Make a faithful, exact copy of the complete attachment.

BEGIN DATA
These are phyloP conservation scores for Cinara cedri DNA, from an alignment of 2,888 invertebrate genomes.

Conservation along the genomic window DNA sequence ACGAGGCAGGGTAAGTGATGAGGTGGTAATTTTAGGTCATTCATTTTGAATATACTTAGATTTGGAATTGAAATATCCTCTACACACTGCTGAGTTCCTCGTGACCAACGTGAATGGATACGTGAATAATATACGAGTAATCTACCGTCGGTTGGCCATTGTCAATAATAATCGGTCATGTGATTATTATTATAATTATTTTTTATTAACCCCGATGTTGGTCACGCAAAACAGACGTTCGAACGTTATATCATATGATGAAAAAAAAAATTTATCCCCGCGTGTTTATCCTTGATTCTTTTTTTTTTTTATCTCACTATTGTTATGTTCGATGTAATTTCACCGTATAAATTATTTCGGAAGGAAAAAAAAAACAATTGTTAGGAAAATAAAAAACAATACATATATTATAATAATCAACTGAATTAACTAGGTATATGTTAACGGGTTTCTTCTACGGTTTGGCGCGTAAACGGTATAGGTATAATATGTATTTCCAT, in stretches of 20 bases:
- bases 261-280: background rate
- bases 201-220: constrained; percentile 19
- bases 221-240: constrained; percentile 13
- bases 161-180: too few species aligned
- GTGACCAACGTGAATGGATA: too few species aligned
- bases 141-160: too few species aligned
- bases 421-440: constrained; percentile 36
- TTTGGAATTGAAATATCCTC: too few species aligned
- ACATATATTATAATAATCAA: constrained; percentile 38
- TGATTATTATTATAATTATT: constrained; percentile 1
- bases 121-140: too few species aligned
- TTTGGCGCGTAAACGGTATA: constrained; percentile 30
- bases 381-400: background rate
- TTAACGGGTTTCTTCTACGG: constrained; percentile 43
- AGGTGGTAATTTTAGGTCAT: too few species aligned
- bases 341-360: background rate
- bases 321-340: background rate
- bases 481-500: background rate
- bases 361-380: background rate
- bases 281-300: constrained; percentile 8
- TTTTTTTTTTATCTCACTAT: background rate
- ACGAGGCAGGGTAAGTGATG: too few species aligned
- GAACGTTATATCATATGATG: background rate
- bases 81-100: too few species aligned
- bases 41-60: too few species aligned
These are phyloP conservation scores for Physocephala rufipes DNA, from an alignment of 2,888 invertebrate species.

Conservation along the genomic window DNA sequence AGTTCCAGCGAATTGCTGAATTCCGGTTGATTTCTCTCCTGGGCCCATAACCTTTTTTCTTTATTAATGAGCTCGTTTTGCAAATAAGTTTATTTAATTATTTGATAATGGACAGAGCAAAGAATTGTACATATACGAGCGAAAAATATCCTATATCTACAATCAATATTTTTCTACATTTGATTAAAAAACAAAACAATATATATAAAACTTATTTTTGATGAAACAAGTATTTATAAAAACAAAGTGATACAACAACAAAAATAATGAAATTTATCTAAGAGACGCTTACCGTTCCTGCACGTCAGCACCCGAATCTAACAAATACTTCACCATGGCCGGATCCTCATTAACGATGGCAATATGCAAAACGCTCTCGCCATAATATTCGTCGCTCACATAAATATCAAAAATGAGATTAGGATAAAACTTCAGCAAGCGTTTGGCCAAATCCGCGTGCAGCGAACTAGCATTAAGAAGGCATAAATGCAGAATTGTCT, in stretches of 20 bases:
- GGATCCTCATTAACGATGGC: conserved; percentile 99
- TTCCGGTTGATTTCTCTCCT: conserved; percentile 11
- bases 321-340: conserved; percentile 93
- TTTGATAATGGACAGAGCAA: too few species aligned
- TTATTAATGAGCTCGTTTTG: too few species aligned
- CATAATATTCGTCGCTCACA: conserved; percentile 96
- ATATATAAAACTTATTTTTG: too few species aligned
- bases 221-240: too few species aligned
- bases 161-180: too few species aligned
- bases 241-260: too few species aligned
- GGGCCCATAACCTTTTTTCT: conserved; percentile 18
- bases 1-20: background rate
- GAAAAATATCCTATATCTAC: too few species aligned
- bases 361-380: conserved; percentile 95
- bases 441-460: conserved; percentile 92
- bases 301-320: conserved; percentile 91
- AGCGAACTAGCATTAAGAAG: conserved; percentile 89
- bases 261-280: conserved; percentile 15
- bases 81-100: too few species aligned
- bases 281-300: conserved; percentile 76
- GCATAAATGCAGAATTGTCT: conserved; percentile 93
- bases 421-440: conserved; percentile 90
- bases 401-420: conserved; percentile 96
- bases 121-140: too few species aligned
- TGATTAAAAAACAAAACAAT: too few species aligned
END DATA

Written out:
These are phyloP conservation scores for Cinara cedri DNA, from an alignment of 2,888 invertebrate genomes.

Conservation along the genomic window DNA sequence ACGAGGCAGGGTAAGTGATGAGGTGGTAATTTTAGGTCATTCATTTTGAATATACTTAGATTTGGAATTGAAATATCCTCTACACACTGCTGAGTTCCTCGTGACCAACGTGAATGGATACGTGAATAATATACGAGTAATCTACCGTCGGTTGGCCATTGTCAATAATAATCGGTCATGTGATTATTATTATAATTATTTTTTATTAACCCCGATGTTGGTCACGCAAAACAGACGTTCGAACGTTATATCATATGATGAAAAAAAAAATTTATCCCCGCGTGTTTATCCTTGATTCTTTTTTTTTTTTATCTCACTATTGTTATGTTCGATGTAATTTCACCGTATAAATTATTTCGGAAGGAAAAAAAAAACAATTGTTAGGAAAATAAAAAACAATACATATATTATAATAATCAACTGAATTAACTAGGTATATGTTAACGGGTTTCTTCTACGGTTTGGCGCGTAAACGGTATAGGTATAATATGTATTTCCAT, in stretches of 20 bases:
- bases 261-280: background rate
- bases 201-220: constrained; percentile 19
- bases 221-240: constrained; percentile 13
- bases 161-180: too few species aligned
- GTGACCAACGTGAATGGATA: too few species aligned
- bases 141-160: too few species aligned
- bases 421-440: constrained; percentile 36
- TTTGGAATTGAAATATCCTC: too few species aligned
- ACATATATTATAATAATCAA: constrained; percentile 38
- TGATTATTATTATAATTATT: constrained; percentile 1
- bases 121-140: too few species aligned
- TTTGGCGCGTAAACGGTATA: constrained; percentile 30
- bases 381-400: background rate
- TTAACGGGTTTCTTCTACGG: constrained; percentile 43
- AGGTGGTAATTTTAGGTCAT: too few species aligned
- bases 341-360: background rate
- bases 321-340: background rate
- bases 481-500: background rate
- bases 361-380: background rate
- bases 281-300: constrained; percentile 8
- TTTTTTTTTTATCTCACTAT: background rate
- ACGAGGCAGGGTAAGTGATG: too few species aligned
- GAACGTTATATCATATGATG: background rate
- bases 81-100: too few species aligned
- bases 41-60: too few species aligned
These are phyloP conservation scores for Physocephala rufipes DNA, from an alignment of 2,888 invertebrate species.

Conservation along the genomic window DNA sequence AGTTCCAGCGAATTGCTGAATTCCGGTTGATTTCTCTCCTGGGCCCATAACCTTTTTTCTTTATTAATGAGCTCGTTTTGCAAATAAGTTTATTTAATTATTTGATAATGGACAGAGCAAAGAATTGTACATATACGAGCGAAAAATATCCTATATCTACAATCAATATTTTTCTACATTTGATTAAAAAACAAAACAATATATATAAAACTTATTTTTGATGAAACAAGTATTTATAAAAACAAAGTGATACAACAACAAAAATAATGAAATTTATCTAAGAGACGCTTACCGTTCCTGCACGTCAGCACCCGAATCTAACAAATACTTCACCATGGCCGGATCCTCATTAACGATGGCAATATGCAAAACGCTCTCGCCATAATATTCGTCGCTCACATAAATATCAAAAATGAGATTAGGATAAAACTTCAGCAAGCGTTTGGCCAAATCCGCGTGCAGCGAACTAGCATTAAGAAGGCATAAATGCAGAATTGTCT, in stretches of 20 bases:
- GGATCCTCATTAACGATGGC: conserved; percentile 99
- TTCCGGTTGATTTCTCTCCT: conserved; percentile 11
- bases 321-340: conserved; percentile 93
- TTTGATAATGGACAGAGCAA: too few species aligned
- TTATTAATGAGCTCGTTTTG: too few species aligned
- CATAATATTCGTCGCTCACA: conserved; percentile 96
- ATATATAAAACTTATTTTTG: too few species aligned
- bases 221-240: too few species aligned
- bases 161-180: too few species aligned
- bases 241-260: too few species aligned
- GGGCCCATAACCTTTTTTCT: conserved; percentile 18
- bases 1-20: background rate
- GAAAAATATCCTATATCTAC: too few species aligned
- bases 361-380: conserved; percentile 95
- bases 441-460: conserved; percentile 92
- bases 301-320: conserved; percentile 91
- AGCGAACTAGCATTAAGAAG: conserved; percentile 89
- bases 261-280: conserved; percentile 15
- bases 81-100: too few species aligned
- bases 281-300: conserved; percentile 76
- GCATAAATGCAGAATTGTCT: conserved; percentile 93
- bases 421-440: conserved; percentile 90
- bases 401-420: conserved; percentile 96
- bases 121-140: too few species aligned
- TGATTAAAAAACAAAACAAT: too few species aligned